Wednesday, September 29, 2010

Learning from Analytics Best Practices in Other Sectors

Donald M. Norris

Higher education leaders are grappling with the challenges of using analytics in reimagining and reinventing their processes and practices, in response to changing conditions and “The New Normal.” In the process they are turning to many sources for insight and inspiration.

Some sources are obvious, such as institutions that are successful in using analytics to enhance student access, affordability and success and to focus on outcomes and value. Many for-profit institutions such as Capella University and American Public University System embed predictive analytics in most academic and administrative processes. They use them to manage and demonstrate individual performance and success in achieving targeted outcomes.

Other exemplary enterprises are similar in the nature of their challenges, such as health care organizations that are reinventing medicine around teams and working to improve and demonstrate the “value” of good health care, as reflected in effective results at reasonable costs. Kaiser Permanente, the Mayo Clinic, and the Cleveland Clinic are often cited and written about as delivering great outcomes, based on scrupulous analysis of most efficacious care and acute attention to managing costs. They deliver indisputable value.
And some best practices enterprises are dramatically different in context and organizational culture but still useful. These examples include commercial enterprises that use analytics to better and continuously understand their customer’s needs, measure satisfaction with their performance, and optimize enterprise performance, over time, in the face of changing conditions and withering competition. The best of these performers focus their attention on analytics relating to innovation that will enhance their long-term competitive standing.

Even if the circumstances are different, however, what these best practice applications from other sectors illustrate a stark fact: The prevailing analytics applications, practices, and culture in traditional higher education are positively primitive compared to best practices in for-profit education, leading health care entities, and top-performing commercial enterprises. The other sectors embed analytics in all processes and practices, use them more intensively, and are dedicated to enhancing performance.

Competing on Analytics

Despite the differences between higher education and business, many higher education leaders and practitioners have found Thomas Davenport and Jeanne Harris’s Competing on Analytics to be very useful in higher education, even though it was based primarily on examples from the business world. This book provides several very helpful typologies that address the full range of analytics starting with standard reports and ad hoc queries and ranging through predictive analytics and optimization, through which the enterprise identifies and strives to achieve an optimal strategy in the face of changing conditions and competition. Many institutional practitioners are using these tools to advance and leverage the use of analytics in their organizations.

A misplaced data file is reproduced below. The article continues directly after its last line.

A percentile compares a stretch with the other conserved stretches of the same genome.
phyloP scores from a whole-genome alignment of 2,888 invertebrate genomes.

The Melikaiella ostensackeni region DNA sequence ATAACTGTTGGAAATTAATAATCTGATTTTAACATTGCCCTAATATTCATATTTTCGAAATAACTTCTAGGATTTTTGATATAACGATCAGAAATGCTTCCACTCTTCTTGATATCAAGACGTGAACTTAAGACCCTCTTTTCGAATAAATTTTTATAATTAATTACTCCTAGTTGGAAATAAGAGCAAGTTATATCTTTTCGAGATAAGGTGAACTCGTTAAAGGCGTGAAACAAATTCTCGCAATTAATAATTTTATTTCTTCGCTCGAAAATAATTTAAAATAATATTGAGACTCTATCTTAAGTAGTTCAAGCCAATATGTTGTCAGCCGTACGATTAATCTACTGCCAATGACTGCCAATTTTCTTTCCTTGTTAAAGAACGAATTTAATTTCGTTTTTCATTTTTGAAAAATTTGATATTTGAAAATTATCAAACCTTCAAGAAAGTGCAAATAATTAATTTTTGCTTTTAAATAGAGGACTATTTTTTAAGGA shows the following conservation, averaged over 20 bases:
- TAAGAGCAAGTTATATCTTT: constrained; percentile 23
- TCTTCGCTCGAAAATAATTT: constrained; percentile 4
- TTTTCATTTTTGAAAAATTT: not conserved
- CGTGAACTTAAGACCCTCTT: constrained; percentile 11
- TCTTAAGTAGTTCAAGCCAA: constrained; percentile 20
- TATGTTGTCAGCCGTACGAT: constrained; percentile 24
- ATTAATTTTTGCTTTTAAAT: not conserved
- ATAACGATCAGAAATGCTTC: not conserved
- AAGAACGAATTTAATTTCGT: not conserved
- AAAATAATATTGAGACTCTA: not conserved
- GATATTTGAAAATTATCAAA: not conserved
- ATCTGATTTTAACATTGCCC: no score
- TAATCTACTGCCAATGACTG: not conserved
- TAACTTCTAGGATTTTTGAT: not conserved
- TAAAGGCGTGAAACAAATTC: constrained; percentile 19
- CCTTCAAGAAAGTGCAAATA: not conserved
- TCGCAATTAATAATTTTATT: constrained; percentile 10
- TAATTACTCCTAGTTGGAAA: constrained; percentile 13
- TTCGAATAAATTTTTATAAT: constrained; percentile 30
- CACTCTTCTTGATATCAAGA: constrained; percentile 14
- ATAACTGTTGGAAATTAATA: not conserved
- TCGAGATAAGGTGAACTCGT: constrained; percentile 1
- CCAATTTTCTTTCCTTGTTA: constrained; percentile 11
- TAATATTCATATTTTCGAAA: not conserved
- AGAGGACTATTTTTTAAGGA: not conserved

The work of Thomas Davenport and Jeanne Harris is further showcased this month in their article in The Harvard Business Review on “Competing on Talent Analytics.” In this piece they reveal how top performing organizations are using analytics to get the most out of their people and empower them to become top performers. Building on the same typologies used in Competing on Analytics, Davenport and Harris describe how enterprises move beyond simple data on individual performance and demographics to applications that enable manager to optimize employee performance and satisfaction, manage the enterprise’s talent pool in a manner that maximizes retention and boost performance, and project how the workforce must change to deal with changes in the business environment. In the top-performing commercial enterprise of today, yesterday’s “human resource management” has evolved into “strategic talent management” that relies heavily on the continuous, embedded use of analytics to shape day-to-day and strategic decision making.

Insights from the New Intelligent Enterprise Survey

In an article in the September issue of the MIT Sloan Management Review, Michael S. Hopkins, Steve LaValle and Fred Balboni present the initial findings of a survey by “The New Intelligent Enterprise” Initiative. This survey addressed the question: How do you win with data? It surveyed global executives about turning the data deluge and analytics into competitive advantage. This report offers an early snapshot of how managers are answering the most important questions organizations face. Future reports and findings will be part of “The New Intelligent Enterprise” Initiative.